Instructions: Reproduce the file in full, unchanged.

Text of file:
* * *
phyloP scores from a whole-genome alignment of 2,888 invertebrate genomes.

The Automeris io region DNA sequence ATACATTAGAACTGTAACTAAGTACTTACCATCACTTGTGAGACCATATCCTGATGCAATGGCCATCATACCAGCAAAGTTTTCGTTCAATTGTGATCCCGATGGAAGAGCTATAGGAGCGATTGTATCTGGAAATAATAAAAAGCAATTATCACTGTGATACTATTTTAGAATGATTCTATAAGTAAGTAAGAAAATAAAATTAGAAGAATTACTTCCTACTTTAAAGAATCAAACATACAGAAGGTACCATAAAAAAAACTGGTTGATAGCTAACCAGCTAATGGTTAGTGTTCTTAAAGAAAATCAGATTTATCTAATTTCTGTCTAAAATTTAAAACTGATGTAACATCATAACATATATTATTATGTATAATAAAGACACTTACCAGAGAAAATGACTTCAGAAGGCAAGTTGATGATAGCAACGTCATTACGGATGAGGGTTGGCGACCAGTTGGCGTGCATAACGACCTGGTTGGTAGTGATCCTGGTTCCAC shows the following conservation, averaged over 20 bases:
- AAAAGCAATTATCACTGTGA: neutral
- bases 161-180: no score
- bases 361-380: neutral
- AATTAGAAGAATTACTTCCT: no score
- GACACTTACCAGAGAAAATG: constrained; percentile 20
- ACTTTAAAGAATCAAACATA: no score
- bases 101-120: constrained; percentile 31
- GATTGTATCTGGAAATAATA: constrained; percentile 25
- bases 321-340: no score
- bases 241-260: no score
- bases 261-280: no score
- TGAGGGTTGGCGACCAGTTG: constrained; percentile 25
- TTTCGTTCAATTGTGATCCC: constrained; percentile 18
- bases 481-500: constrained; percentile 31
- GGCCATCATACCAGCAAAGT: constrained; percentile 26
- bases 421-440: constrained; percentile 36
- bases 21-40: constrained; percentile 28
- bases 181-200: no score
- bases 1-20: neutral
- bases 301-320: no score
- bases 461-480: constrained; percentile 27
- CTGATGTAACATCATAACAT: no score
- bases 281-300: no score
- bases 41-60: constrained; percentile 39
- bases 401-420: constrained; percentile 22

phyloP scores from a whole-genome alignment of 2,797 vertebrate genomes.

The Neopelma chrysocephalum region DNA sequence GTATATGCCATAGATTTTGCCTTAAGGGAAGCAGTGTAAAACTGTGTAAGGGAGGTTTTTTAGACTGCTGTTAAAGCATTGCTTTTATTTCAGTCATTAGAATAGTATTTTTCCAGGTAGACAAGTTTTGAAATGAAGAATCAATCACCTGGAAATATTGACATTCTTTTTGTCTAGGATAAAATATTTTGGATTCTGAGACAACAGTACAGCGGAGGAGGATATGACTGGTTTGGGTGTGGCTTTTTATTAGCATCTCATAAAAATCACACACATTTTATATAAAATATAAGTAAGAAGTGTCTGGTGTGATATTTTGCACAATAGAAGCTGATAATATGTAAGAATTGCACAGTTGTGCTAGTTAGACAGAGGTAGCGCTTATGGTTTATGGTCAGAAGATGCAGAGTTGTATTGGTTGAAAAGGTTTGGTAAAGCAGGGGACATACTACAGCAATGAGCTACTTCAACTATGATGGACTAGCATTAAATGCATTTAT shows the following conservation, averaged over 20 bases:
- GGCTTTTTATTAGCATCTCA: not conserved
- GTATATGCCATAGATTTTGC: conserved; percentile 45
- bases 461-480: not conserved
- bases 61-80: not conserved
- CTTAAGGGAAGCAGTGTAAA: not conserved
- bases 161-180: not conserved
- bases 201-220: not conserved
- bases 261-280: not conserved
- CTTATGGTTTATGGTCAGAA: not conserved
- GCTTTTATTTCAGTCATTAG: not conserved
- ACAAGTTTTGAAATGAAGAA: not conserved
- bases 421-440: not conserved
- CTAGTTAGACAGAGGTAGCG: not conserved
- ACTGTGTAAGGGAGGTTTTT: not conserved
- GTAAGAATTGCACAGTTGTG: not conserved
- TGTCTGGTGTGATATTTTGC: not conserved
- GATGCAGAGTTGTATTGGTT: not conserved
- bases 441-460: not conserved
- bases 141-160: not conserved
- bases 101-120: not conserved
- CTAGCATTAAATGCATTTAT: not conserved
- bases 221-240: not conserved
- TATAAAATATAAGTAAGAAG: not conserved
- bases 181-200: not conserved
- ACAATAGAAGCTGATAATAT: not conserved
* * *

phyloP scores from a whole-genome alignment of 2,888 invertebrate genomes.

The Automeris io region DNA sequence ATACATTAGAACTGTAACTAAGTACTTACCATCACTTGTGAGACCATATCCTGATGCAATGGCCATCATACCAGCAAAGTTTTCGTTCAATTGTGATCCCGATGGAAGAGCTATAGGAGCGATTGTATCTGGAAATAATAAAAAGCAATTATCACTGTGATACTATTTTAGAATGATTCTATAAGTAAGTAAGAAAATAAAATTAGAAGAATTACTTCCTACTTTAAAGAATCAAACATACAGAAGGTACCATAAAAAAAACTGGTTGATAGCTAACCAGCTAATGGTTAGTGTTCTTAAAGAAAATCAGATTTATCTAATTTCTGTCTAAAATTTAAAACTGATGTAACATCATAACATATATTATTATGTATAATAAAGACACTTACCAGAGAAAATGACTTCAGAAGGCAAGTTGATGATAGCAACGTCATTACGGATGAGGGTTGGCGACCAGTTGGCGTGCATAACGACCTGGTTGGTAGTGATCCTGGTTCCAC shows the following conservation, averaged over 20 bases:
- AAAAGCAATTATCACTGTGA: neutral
- bases 161-180: no score
- bases 361-380: neutral
- AATTAGAAGAATTACTTCCT: no score
- GACACTTACCAGAGAAAATG: constrained; percentile 20
- ACTTTAAAGAATCAAACATA: no score
- bases 101-120: constrained; percentile 31
- GATTGTATCTGGAAATAATA: constrained; percentile 25
- bases 321-340: no score
- bases 241-260: no score
- bases 261-280: no score
- TGAGGGTTGGCGACCAGTTG: constrained; percentile 25
- TTTCGTTCAATTGTGATCCC: constrained; percentile 18
- bases 481-500: constrained; percentile 31
- GGCCATCATACCAGCAAAGT: constrained; percentile 26
- bases 421-440: constrained; percentile 36
- bases 21-40: constrained; percentile 28
- bases 181-200: no score
- bases 1-20: neutral
- bases 301-320: no score
- bases 461-480: constrained; percentile 27
- CTGATGTAACATCATAACAT: no score
- bases 281-300: no score
- bases 41-60: constrained; percentile 39
- bases 401-420: constrained; percentile 22

phyloP scores from a whole-genome alignment of 2,797 vertebrate genomes.

The Neopelma chrysocephalum region DNA sequence GTATATGCCATAGATTTTGCCTTAAGGGAAGCAGTGTAAAACTGTGTAAGGGAGGTTTTTTAGACTGCTGTTAAAGCATTGCTTTTATTTCAGTCATTAGAATAGTATTTTTCCAGGTAGACAAGTTTTGAAATGAAGAATCAATCACCTGGAAATATTGACATTCTTTTTGTCTAGGATAAAATATTTTGGATTCTGAGACAACAGTACAGCGGAGGAGGATATGACTGGTTTGGGTGTGGCTTTTTATTAGCATCTCATAAAAATCACACACATTTTATATAAAATATAAGTAAGAAGTGTCTGGTGTGATATTTTGCACAATAGAAGCTGATAATATGTAAGAATTGCACAGTTGTGCTAGTTAGACAGAGGTAGCGCTTATGGTTTATGGTCAGAAGATGCAGAGTTGTATTGGTTGAAAAGGTTTGGTAAAGCAGGGGACATACTACAGCAATGAGCTACTTCAACTATGATGGACTAGCATTAAATGCATTTAT shows the following conservation, averaged over 20 bases:
- GGCTTTTTATTAGCATCTCA: not conserved
- GTATATGCCATAGATTTTGC: conserved; percentile 45
- bases 461-480: not conserved
- bases 61-80: not conserved
- CTTAAGGGAAGCAGTGTAAA: not conserved
- bases 161-180: not conserved
- bases 201-220: not conserved
- bases 261-280: not conserved
- CTTATGGTTTATGGTCAGAA: not conserved
- GCTTTTATTTCAGTCATTAG: not conserved
- ACAAGTTTTGAAATGAAGAA: not conserved
- bases 421-440: not conserved
- CTAGTTAGACAGAGGTAGCG: not conserved
- ACTGTGTAAGGGAGGTTTTT: not conserved
- GTAAGAATTGCACAGTTGTG: not conserved
- TGTCTGGTGTGATATTTTGC: not conserved
- GATGCAGAGTTGTATTGGTT: not conserved
- bases 441-460: not conserved
- bases 141-160: not conserved
- bases 101-120: not conserved
- CTAGCATTAAATGCATTTAT: not conserved
- bases 221-240: not conserved
- TATAAAATATAAGTAAGAAG: not conserved
- bases 181-200: not conserved
- ACAATAGAAGCTGATAATAT: not conserved